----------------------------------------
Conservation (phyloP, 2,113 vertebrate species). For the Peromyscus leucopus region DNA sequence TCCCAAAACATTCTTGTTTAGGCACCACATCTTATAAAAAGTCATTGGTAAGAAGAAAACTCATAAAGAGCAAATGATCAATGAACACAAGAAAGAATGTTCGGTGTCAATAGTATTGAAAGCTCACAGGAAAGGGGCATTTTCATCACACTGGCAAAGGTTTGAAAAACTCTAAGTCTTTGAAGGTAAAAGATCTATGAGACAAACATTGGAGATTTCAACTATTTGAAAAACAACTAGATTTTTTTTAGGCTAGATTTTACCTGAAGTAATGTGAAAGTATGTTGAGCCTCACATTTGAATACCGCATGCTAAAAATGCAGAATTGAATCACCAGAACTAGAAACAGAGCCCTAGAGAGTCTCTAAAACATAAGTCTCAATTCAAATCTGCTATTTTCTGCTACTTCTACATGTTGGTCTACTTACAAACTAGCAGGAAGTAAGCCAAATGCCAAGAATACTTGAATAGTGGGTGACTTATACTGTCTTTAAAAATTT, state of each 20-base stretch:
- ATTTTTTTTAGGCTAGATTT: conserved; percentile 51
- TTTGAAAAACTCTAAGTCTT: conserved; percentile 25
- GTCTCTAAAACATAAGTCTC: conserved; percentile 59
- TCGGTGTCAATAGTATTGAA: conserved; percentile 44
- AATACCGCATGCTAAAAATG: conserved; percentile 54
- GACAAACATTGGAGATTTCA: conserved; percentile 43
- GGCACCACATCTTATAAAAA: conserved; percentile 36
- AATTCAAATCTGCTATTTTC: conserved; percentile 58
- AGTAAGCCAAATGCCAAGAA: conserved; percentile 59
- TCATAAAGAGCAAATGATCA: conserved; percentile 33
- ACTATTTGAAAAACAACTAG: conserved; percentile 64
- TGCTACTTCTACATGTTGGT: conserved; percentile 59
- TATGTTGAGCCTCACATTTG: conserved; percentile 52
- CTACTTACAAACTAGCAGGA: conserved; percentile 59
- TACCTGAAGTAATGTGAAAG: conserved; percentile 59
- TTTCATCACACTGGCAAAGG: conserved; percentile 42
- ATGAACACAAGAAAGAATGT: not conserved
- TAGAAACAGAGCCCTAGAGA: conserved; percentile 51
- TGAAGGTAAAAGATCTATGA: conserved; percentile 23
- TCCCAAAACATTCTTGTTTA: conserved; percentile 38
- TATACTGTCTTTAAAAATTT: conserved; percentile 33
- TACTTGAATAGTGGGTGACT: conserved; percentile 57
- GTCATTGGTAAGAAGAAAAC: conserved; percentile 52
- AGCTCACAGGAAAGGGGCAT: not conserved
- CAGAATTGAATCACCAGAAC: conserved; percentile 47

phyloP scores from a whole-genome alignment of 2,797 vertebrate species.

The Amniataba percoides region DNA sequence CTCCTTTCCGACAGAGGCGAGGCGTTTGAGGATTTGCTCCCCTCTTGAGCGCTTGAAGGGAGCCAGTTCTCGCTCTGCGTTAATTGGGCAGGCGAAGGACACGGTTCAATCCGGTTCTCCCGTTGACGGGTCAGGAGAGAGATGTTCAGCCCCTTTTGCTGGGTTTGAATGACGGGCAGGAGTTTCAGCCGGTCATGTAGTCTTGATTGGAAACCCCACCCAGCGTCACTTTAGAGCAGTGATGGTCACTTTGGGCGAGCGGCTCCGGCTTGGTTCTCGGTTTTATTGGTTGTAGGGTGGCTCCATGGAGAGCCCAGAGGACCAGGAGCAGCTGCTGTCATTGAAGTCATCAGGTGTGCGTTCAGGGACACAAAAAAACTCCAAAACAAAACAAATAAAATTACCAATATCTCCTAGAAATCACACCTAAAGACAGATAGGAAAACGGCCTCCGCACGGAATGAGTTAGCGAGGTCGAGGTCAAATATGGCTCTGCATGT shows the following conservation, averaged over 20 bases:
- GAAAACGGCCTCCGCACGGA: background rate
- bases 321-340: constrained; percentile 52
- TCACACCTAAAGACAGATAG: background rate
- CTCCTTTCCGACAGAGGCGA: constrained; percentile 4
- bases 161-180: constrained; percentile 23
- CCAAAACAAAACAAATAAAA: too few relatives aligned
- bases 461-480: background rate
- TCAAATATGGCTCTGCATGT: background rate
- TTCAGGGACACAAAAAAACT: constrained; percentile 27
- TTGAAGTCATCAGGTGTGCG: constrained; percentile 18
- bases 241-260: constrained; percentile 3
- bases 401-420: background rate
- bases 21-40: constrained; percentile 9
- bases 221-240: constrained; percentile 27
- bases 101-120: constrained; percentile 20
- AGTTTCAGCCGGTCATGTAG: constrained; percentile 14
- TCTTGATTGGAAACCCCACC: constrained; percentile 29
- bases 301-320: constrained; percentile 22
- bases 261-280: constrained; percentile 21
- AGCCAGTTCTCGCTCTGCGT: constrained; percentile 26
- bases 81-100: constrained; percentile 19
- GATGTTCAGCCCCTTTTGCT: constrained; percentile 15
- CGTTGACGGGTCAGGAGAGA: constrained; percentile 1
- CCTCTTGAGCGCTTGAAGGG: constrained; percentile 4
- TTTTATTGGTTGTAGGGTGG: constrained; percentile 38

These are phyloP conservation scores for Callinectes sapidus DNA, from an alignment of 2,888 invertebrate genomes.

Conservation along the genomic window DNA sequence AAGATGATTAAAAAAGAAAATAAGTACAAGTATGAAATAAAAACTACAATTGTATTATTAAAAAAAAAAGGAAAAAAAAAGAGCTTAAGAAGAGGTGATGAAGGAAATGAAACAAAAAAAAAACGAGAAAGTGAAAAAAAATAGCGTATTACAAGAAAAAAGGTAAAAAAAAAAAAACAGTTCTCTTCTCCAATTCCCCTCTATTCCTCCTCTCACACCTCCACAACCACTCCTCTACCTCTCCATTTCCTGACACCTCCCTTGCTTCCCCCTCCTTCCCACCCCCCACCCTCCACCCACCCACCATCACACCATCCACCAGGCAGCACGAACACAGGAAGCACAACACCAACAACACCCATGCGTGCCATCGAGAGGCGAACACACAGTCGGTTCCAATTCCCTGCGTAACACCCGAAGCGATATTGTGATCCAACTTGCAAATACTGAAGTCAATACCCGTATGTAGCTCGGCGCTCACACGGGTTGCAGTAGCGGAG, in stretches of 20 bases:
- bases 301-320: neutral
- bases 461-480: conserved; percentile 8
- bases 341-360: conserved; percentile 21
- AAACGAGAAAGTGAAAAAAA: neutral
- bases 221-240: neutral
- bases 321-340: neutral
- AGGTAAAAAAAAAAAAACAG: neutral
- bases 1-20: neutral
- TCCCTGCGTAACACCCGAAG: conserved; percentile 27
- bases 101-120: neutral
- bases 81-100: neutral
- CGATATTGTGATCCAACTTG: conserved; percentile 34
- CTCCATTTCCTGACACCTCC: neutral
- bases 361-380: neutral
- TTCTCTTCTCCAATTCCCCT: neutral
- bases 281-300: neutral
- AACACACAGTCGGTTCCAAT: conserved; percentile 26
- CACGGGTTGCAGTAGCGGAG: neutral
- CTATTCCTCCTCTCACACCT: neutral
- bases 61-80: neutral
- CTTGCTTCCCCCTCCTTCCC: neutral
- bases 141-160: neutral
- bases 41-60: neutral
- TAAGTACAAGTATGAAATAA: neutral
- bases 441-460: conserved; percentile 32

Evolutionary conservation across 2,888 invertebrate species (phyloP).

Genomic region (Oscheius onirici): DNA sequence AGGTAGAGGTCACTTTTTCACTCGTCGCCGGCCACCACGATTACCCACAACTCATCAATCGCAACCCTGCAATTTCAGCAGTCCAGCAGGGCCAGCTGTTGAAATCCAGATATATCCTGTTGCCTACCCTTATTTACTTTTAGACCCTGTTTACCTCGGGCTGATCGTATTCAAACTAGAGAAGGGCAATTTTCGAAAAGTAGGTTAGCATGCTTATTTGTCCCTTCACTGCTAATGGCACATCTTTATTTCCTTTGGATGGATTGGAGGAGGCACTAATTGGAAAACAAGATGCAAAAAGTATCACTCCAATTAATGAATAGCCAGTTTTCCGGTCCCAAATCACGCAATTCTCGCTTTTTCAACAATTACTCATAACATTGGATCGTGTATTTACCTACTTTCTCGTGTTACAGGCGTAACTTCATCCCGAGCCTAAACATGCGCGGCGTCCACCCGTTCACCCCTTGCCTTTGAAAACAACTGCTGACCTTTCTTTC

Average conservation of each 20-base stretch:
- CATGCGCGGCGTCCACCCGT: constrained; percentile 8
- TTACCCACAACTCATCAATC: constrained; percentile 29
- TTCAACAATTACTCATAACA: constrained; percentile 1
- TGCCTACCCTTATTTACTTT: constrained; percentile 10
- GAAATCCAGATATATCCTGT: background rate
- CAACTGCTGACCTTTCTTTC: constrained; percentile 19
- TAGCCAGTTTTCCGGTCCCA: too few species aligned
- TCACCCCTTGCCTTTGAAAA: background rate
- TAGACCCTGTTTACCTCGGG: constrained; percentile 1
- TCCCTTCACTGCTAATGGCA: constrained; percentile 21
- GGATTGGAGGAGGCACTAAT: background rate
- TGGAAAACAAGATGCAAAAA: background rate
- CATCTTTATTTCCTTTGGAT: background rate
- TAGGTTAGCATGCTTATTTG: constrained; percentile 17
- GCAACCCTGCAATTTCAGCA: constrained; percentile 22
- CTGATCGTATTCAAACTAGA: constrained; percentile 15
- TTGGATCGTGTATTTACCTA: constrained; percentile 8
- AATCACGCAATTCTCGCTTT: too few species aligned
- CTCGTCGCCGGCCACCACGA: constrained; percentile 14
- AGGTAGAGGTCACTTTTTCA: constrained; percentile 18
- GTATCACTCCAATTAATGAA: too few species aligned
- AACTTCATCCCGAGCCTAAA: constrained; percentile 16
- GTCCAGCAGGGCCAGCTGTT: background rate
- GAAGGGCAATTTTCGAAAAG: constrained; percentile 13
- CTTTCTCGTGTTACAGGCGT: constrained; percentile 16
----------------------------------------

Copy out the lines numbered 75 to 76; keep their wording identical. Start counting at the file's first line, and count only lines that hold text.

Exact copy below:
- bases 61-80: neutral
- CTTGCTTCCCCCTCCTTCCC: neutral